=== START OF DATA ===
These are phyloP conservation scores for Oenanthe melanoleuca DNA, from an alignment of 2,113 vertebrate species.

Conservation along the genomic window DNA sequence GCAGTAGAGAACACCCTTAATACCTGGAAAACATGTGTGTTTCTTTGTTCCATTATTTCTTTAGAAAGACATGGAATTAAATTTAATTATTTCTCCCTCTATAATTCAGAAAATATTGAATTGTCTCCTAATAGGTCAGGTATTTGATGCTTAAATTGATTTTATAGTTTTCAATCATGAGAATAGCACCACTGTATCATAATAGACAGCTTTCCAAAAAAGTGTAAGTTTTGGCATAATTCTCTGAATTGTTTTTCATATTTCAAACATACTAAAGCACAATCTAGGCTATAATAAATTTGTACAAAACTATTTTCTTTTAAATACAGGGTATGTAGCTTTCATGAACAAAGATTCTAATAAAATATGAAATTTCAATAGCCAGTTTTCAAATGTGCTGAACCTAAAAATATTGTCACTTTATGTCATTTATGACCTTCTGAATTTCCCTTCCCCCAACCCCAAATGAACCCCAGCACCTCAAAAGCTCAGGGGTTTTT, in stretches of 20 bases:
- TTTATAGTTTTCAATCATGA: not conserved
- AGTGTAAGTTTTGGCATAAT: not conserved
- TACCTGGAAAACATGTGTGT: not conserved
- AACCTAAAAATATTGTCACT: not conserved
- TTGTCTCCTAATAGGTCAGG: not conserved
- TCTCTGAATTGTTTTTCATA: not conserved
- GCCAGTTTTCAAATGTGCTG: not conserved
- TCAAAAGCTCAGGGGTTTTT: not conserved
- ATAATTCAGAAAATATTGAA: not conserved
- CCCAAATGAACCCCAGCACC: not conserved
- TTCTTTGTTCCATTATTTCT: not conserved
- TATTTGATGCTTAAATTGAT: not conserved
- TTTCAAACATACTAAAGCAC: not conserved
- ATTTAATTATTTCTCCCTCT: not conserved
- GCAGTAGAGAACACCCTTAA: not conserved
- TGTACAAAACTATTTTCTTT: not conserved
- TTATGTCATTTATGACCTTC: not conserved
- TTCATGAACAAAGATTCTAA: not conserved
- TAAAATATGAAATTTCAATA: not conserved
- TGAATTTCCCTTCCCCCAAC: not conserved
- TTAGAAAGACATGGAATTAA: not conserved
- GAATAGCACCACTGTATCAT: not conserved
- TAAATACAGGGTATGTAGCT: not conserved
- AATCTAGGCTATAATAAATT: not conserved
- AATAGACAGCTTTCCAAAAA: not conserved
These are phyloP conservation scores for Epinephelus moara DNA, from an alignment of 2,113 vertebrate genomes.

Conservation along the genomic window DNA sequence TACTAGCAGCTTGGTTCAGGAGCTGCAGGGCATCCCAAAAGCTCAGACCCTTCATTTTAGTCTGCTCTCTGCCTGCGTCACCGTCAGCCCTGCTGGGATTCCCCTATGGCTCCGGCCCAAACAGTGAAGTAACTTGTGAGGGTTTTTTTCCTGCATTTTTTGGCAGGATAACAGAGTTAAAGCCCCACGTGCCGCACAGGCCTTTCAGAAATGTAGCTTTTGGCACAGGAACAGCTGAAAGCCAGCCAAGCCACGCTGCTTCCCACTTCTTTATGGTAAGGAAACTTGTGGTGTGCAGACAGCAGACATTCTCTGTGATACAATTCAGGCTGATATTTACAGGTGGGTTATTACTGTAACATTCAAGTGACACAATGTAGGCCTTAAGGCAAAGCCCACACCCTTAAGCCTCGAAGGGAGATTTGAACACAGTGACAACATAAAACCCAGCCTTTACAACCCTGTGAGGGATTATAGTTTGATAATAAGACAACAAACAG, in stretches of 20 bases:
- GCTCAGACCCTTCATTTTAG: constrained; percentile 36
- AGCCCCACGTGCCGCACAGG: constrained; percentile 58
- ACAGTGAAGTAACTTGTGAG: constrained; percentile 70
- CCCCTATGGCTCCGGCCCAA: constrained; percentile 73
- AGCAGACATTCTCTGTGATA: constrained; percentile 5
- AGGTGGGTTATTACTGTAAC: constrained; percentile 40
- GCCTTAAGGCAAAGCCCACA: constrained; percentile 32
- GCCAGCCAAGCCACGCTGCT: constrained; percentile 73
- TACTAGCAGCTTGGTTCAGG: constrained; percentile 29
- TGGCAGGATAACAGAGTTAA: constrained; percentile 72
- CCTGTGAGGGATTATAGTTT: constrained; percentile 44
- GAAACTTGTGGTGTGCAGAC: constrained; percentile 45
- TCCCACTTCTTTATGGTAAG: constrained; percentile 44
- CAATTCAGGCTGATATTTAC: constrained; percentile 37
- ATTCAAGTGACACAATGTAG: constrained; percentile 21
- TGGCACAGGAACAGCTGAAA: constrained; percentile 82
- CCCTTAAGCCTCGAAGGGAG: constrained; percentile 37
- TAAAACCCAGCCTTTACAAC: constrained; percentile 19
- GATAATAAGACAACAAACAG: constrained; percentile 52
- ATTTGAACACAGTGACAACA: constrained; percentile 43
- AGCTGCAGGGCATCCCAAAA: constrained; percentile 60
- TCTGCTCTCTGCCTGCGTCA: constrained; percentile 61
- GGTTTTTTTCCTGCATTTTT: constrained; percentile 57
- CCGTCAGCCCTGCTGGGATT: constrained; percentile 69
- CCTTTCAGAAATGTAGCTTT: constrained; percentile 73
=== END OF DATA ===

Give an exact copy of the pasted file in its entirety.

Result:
These are phyloP conservation scores for Oenanthe melanoleuca DNA, from an alignment of 2,113 vertebrate species.

Conservation along the genomic window DNA sequence GCAGTAGAGAACACCCTTAATACCTGGAAAACATGTGTGTTTCTTTGTTCCATTATTTCTTTAGAAAGACATGGAATTAAATTTAATTATTTCTCCCTCTATAATTCAGAAAATATTGAATTGTCTCCTAATAGGTCAGGTATTTGATGCTTAAATTGATTTTATAGTTTTCAATCATGAGAATAGCACCACTGTATCATAATAGACAGCTTTCCAAAAAAGTGTAAGTTTTGGCATAATTCTCTGAATTGTTTTTCATATTTCAAACATACTAAAGCACAATCTAGGCTATAATAAATTTGTACAAAACTATTTTCTTTTAAATACAGGGTATGTAGCTTTCATGAACAAAGATTCTAATAAAATATGAAATTTCAATAGCCAGTTTTCAAATGTGCTGAACCTAAAAATATTGTCACTTTATGTCATTTATGACCTTCTGAATTTCCCTTCCCCCAACCCCAAATGAACCCCAGCACCTCAAAAGCTCAGGGGTTTTT, in stretches of 20 bases:
- TTTATAGTTTTCAATCATGA: not conserved
- AGTGTAAGTTTTGGCATAAT: not conserved
- TACCTGGAAAACATGTGTGT: not conserved
- AACCTAAAAATATTGTCACT: not conserved
- TTGTCTCCTAATAGGTCAGG: not conserved
- TCTCTGAATTGTTTTTCATA: not conserved
- GCCAGTTTTCAAATGTGCTG: not conserved
- TCAAAAGCTCAGGGGTTTTT: not conserved
- ATAATTCAGAAAATATTGAA: not conserved
- CCCAAATGAACCCCAGCACC: not conserved
- TTCTTTGTTCCATTATTTCT: not conserved
- TATTTGATGCTTAAATTGAT: not conserved
- TTTCAAACATACTAAAGCAC: not conserved
- ATTTAATTATTTCTCCCTCT: not conserved
- GCAGTAGAGAACACCCTTAA: not conserved
- TGTACAAAACTATTTTCTTT: not conserved
- TTATGTCATTTATGACCTTC: not conserved
- TTCATGAACAAAGATTCTAA: not conserved
- TAAAATATGAAATTTCAATA: not conserved
- TGAATTTCCCTTCCCCCAAC: not conserved
- TTAGAAAGACATGGAATTAA: not conserved
- GAATAGCACCACTGTATCAT: not conserved
- TAAATACAGGGTATGTAGCT: not conserved
- AATCTAGGCTATAATAAATT: not conserved
- AATAGACAGCTTTCCAAAAA: not conserved
These are phyloP conservation scores for Epinephelus moara DNA, from an alignment of 2,113 vertebrate genomes.

Conservation along the genomic window DNA sequence TACTAGCAGCTTGGTTCAGGAGCTGCAGGGCATCCCAAAAGCTCAGACCCTTCATTTTAGTCTGCTCTCTGCCTGCGTCACCGTCAGCCCTGCTGGGATTCCCCTATGGCTCCGGCCCAAACAGTGAAGTAACTTGTGAGGGTTTTTTTCCTGCATTTTTTGGCAGGATAACAGAGTTAAAGCCCCACGTGCCGCACAGGCCTTTCAGAAATGTAGCTTTTGGCACAGGAACAGCTGAAAGCCAGCCAAGCCACGCTGCTTCCCACTTCTTTATGGTAAGGAAACTTGTGGTGTGCAGACAGCAGACATTCTCTGTGATACAATTCAGGCTGATATTTACAGGTGGGTTATTACTGTAACATTCAAGTGACACAATGTAGGCCTTAAGGCAAAGCCCACACCCTTAAGCCTCGAAGGGAGATTTGAACACAGTGACAACATAAAACCCAGCCTTTACAACCCTGTGAGGGATTATAGTTTGATAATAAGACAACAAACAG, in stretches of 20 bases:
- GCTCAGACCCTTCATTTTAG: constrained; percentile 36
- AGCCCCACGTGCCGCACAGG: constrained; percentile 58
- ACAGTGAAGTAACTTGTGAG: constrained; percentile 70
- CCCCTATGGCTCCGGCCCAA: constrained; percentile 73
- AGCAGACATTCTCTGTGATA: constrained; percentile 5
- AGGTGGGTTATTACTGTAAC: constrained; percentile 40
- GCCTTAAGGCAAAGCCCACA: constrained; percentile 32
- GCCAGCCAAGCCACGCTGCT: constrained; percentile 73
- TACTAGCAGCTTGGTTCAGG: constrained; percentile 29
- TGGCAGGATAACAGAGTTAA: constrained; percentile 72
- CCTGTGAGGGATTATAGTTT: constrained; percentile 44
- GAAACTTGTGGTGTGCAGAC: constrained; percentile 45
- TCCCACTTCTTTATGGTAAG: constrained; percentile 44
- CAATTCAGGCTGATATTTAC: constrained; percentile 37
- ATTCAAGTGACACAATGTAG: constrained; percentile 21
- TGGCACAGGAACAGCTGAAA: constrained; percentile 82
- CCCTTAAGCCTCGAAGGGAG: constrained; percentile 37
- TAAAACCCAGCCTTTACAAC: constrained; percentile 19
- GATAATAAGACAACAAACAG: constrained; percentile 52
- ATTTGAACACAGTGACAACA: constrained; percentile 43
- AGCTGCAGGGCATCCCAAAA: constrained; percentile 60
- TCTGCTCTCTGCCTGCGTCA: constrained; percentile 61
- GGTTTTTTTCCTGCATTTTT: constrained; percentile 57
- CCGTCAGCCCTGCTGGGATT: constrained; percentile 69
- CCTTTCAGAAATGTAGCTTT: constrained; percentile 73